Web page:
The Secure Act of 2019 had some additions signed into law in December 2022, and some of the provisions have a significant impact on your retirement plans.
Required Minimum Distributions (RMD) age has been changed again. Beginning in 2023, the RMD age is now 73. This will increase to age 75 in 2033. In case you miss a required distribution, the penalty has been reduced to 25% and possibly 10%. Although that seems high, keep in mind it was previously 50%!
For those that are beneficiaries of a spouse’s IRA, you may treat the inherited IRA as your own for purposes of the RMD rules. This may offer additional tax planning opportunities for anyone dealing with a spousal-inherited IRA.
IRA accounts are not the only retirement plans affected.
An interesting provision for 401(k) and 403(b) plans will go into effect in 2025. These plans will include automatic enrollment at a 3% contribution level. Additionally, there will be an automatic escalation of 1% per year up to at least 10%. There will be exemptions to this provision. The exemptions will include government plans, church plans, employers with 10 or fewer employees and new businesses not in existence for three years. Simple plans will also be exempt from these provisions.
There are some rather generous taxpayer-funded perks for small businesses starting in 2023.
The cost of starting a plan can be offset by the lesser of the start-up cost or $5,000 in the form of a tax credit. This applies to businesses with 50 or fewer employees. The credit is phased out for employers with between 51 and 100 employees.
One big part of Secure 2.0 is for those making Roth 401k contributions. Previously the employer match was not made to the Roth but went into the tax-deferred part of the plan. Now the match can go into the Roth 401k. This will permit a greater accumulation of tax-free savings. SEP and SIMPLE can now be made on a ROTH Basis as well.
The provision in retirement savings that allow those employees age 50 and older, known as “catch up,” will be changed. Starting in 2024, anyone making over $145,000 will need to make those catch-up contributions to the ROTH 401k. Starting in 2025, individuals aged 60, 61, 62, and 63 will be able to make larger catch-up contributions. SIMPLE plans will also allow for greater catch-up contributions.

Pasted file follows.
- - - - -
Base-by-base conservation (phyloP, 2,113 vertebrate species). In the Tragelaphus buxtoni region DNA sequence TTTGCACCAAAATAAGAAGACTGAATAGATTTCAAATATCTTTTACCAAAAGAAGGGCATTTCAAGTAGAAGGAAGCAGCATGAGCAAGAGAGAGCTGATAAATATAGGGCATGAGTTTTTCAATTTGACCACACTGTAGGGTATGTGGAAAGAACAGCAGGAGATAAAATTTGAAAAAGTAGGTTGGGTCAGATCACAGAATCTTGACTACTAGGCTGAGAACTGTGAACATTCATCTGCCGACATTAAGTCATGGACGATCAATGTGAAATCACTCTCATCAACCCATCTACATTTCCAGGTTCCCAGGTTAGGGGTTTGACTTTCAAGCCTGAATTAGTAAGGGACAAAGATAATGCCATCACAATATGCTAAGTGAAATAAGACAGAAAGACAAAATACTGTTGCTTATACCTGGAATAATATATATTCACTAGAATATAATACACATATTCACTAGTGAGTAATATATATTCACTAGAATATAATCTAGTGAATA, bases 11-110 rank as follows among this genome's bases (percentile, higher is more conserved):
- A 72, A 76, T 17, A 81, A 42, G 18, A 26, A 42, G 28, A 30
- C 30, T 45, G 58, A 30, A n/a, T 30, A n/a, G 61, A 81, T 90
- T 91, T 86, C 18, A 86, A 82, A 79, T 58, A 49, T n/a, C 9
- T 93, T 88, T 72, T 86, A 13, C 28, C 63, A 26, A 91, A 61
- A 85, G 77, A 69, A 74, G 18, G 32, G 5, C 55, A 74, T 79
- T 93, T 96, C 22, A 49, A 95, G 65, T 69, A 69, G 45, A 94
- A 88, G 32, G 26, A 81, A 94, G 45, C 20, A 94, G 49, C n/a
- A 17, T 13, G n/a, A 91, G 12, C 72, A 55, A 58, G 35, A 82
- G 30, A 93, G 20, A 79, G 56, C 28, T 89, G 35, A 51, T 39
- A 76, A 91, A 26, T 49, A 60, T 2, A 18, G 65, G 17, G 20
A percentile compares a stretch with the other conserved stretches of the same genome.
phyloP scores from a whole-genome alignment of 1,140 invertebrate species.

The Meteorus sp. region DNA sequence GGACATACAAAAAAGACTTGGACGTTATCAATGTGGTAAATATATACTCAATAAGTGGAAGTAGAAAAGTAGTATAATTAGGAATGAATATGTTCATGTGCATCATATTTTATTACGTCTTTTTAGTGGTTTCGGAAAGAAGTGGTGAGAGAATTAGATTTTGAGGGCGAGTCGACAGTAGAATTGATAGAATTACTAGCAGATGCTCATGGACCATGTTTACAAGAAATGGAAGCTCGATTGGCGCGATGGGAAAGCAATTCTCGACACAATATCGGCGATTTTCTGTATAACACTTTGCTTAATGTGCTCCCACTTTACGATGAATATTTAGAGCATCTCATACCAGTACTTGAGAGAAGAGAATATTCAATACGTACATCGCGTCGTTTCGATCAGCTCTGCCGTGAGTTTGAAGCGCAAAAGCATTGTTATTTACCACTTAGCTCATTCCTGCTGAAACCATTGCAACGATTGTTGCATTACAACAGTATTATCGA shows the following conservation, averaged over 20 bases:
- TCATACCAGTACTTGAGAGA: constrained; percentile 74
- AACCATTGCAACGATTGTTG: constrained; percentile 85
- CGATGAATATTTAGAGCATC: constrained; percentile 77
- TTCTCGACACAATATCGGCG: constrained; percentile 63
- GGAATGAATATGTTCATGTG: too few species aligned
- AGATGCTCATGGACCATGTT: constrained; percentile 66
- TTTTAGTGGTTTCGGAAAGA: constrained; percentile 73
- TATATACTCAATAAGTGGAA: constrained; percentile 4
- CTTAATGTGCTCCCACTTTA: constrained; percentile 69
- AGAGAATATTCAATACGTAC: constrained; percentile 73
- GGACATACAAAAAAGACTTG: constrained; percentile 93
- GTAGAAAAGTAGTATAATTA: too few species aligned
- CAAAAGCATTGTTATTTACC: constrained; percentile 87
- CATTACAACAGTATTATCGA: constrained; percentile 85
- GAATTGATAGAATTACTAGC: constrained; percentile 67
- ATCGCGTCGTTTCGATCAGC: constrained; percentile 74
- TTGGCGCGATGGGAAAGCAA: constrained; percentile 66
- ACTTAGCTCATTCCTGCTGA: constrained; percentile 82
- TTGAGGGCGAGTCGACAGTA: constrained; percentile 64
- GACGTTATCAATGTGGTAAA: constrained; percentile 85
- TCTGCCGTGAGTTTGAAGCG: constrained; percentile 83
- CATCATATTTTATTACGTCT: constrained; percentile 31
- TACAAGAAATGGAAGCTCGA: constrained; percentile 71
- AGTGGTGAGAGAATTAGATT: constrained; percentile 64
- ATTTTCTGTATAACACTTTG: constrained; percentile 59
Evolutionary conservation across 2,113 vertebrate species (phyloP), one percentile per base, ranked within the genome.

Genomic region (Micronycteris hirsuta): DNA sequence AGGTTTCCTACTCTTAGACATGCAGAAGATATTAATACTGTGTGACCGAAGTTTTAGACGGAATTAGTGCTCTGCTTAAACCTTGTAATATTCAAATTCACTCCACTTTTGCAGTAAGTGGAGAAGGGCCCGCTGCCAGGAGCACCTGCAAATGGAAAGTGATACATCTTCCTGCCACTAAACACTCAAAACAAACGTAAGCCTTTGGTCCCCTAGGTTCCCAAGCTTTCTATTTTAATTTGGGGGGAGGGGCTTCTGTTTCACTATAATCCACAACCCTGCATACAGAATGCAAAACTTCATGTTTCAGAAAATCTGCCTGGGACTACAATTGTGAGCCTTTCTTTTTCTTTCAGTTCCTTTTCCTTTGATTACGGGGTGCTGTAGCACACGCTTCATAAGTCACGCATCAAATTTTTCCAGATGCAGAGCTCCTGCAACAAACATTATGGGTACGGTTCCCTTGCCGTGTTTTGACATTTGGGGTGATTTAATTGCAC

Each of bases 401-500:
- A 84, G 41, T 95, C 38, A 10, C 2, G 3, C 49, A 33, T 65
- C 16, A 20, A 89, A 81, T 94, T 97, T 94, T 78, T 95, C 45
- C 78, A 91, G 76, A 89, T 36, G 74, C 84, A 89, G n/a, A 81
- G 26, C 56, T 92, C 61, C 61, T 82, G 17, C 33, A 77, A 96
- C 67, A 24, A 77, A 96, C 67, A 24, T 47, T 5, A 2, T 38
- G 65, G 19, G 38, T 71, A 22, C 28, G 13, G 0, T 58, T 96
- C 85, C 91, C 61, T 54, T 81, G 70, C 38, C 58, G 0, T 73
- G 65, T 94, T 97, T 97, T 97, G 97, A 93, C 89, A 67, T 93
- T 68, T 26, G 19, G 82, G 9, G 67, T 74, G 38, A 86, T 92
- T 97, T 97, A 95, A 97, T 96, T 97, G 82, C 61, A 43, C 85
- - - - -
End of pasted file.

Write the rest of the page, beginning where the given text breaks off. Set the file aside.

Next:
Another non-mandatory provision will allow employers to make matching contributions to 401(k), 403(b), or SIMPLE IRA if an employee is making qualified student loan payments.
For those that have funds in a 529 college plan, this provision is interesting: Let’s say your child did not use all of the money in the 529 plan; they’re done with schooling and there are no other relatives to transfer to. Previously you could take the money out and pay taxes on the increased value. Starting in 2024, provided the above applies AND the 529 is 15 years old, you can rollover up to $35,000 to a ROTH. The beneficiary must be the same as the 529. I’m unclear just how this will be tracked. Still, it does present some interesting tax strategies.
Another item I wanted to address is not associated with the Secure Act but does impact those who have had IRA distributions go directly to a charity.
The money that was sent to the qualified charity is NOT taxable. However, your 1099R has no code to indicate that. It is up to you and/or your tax advisor to make these adjustments. (See the QCD adjustment worksheet in IRS publication 590-B). If you have made such a charitable contribution, be sure your tax advisor is aware of it. He/she will not be able to determine this by looking at your 1099R.
As always, if you have any questions on these topics and how they impact your investments, please feel free to contact me if you aren’t currently working with an advisor.